Today this can be thanks for such superb classy swimmers as those shining at the latest edition of the World Championships in Gwangju (and most of them did it in Rio and in Budapest too), like the Brit breaststroke king Adam Peaty, Italy’s everlasting middle distance swimmer Federica Pellegrini, her compatriot, Gregorio Paltrinieri who had a brilliant 5-year unbeaten run in the 1500m, Sweden’s sprinting ace Sarah Sjostrom, Russian breaststroke phenomenon Yulia Efimova, Spain’s top flyer Mireia Belmonte and of course Hungary’s Katinka Hosszu who has an unparalleled unbeaten streak in the medley events since 2013 (2012 at the Europeans). And we already see the new wave coming, Florian Wellbrock from Germany, who claimed world titles both in the pool and in open water, the outstanding backstroker from Russia Kliment Kolesnikov and Hungary’s Kristof Milak who amazed the world by destroying Michael Phelps’ decade-old WR in the 200m fly.

THE DISCIPLINE IN HUNGARY

Since the very first Olympic champion in swimming’s history was a Hungarian, Alfred Hajos, past casts a huge obligation to our athletes. In fact, Hajos won two events in 1896, the 100m and 1200m free – sixteen years after the first-ever swimming competition was organised in Hungary, though it was rather a lake-crossing challenge between Balatonfured and Siofok.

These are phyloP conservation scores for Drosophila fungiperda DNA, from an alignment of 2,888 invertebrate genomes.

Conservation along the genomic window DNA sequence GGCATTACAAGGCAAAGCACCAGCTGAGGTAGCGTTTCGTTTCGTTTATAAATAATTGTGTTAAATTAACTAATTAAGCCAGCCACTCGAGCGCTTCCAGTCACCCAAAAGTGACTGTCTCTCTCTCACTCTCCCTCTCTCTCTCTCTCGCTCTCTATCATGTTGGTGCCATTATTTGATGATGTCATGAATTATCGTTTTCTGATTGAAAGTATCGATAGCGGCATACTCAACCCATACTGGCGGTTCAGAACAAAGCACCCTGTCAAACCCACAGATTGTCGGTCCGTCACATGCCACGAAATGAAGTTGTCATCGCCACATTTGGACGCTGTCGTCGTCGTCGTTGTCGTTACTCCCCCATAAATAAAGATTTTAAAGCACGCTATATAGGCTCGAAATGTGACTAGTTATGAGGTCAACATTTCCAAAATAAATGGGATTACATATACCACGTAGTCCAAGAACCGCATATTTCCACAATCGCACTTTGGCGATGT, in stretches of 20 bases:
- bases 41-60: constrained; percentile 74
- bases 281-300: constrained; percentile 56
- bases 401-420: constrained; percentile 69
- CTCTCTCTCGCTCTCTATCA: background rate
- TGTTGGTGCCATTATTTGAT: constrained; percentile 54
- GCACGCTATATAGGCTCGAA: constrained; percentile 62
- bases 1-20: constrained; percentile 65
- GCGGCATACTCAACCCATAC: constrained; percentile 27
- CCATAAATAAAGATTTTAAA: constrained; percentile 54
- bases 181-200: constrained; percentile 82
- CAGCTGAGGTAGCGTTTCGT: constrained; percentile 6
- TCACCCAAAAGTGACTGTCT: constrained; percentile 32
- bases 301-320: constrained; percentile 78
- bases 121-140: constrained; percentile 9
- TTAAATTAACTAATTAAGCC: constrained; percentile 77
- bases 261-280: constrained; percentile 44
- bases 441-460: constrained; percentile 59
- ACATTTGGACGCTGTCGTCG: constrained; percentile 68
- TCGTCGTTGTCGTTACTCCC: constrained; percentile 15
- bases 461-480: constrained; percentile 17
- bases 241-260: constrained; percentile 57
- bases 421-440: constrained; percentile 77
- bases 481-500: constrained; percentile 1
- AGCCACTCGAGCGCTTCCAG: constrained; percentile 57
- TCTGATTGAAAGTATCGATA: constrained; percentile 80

The shiniest career of all belongs to Krisztina Egerszegi, till date she is the only female swimmer in history who claimed five individual Olympic gold medals between 1988 and 1996. Among the men, Tamas Darnyi stood out as a four-time Olympic and four-time world champion who has never lost a single international race in the medley events during his senior career, between 1985 and 1993. His coach, the legendary Tamas Szechy led generations of swimmers to the highest heights, like Sandor Wladar (the current president of the Hungarian federation), then Jozsef Szabo, Norbert Rozsa and Attila Czene, just to name the Olympic champions. Though one should not forget the brilliant 50-100m free double of Zoltan Halmay at the 1904 Olympics, Ferenc Csik’s legendary triumph in the 100m free at the Berlin Games in 1936, and the golden girls in 1952, when Eva Szekely and her teammates won 4 out of the 4 events swum in Helsinki.

Their worthy successors are Daniel Gyurta and Laszlo Cseh from the recent past (Cseh is by far the most decorated male swimmer in the history of the European Championships), and the greats of the present like Katinka Hosszu, Boglarka Kapas, David Verraszto and the others who managed to achieve Hungary’s best-ever performance at the 2016 Europeans in London with 10 golds, 4 silvers and 5 bronzes. In the past years Kristof Milak joined the army as he claimed his first major senior title at the Europeans in Glasgow 2018.

null

Most successful nations at the LEN EUROPEAN CHAMPIONSHIPS in swimming*

* Total medals won during the history of the LEN European Aquatics Championships (since the first edition held in 1926 in Budapest)

0
GER
0
RUS
0
GBR

* Total medals won during the history of the LEN European Aquatics Championships (since the first edition held in 1926 in Budapest)

0
GER
0
RUS
0
GBR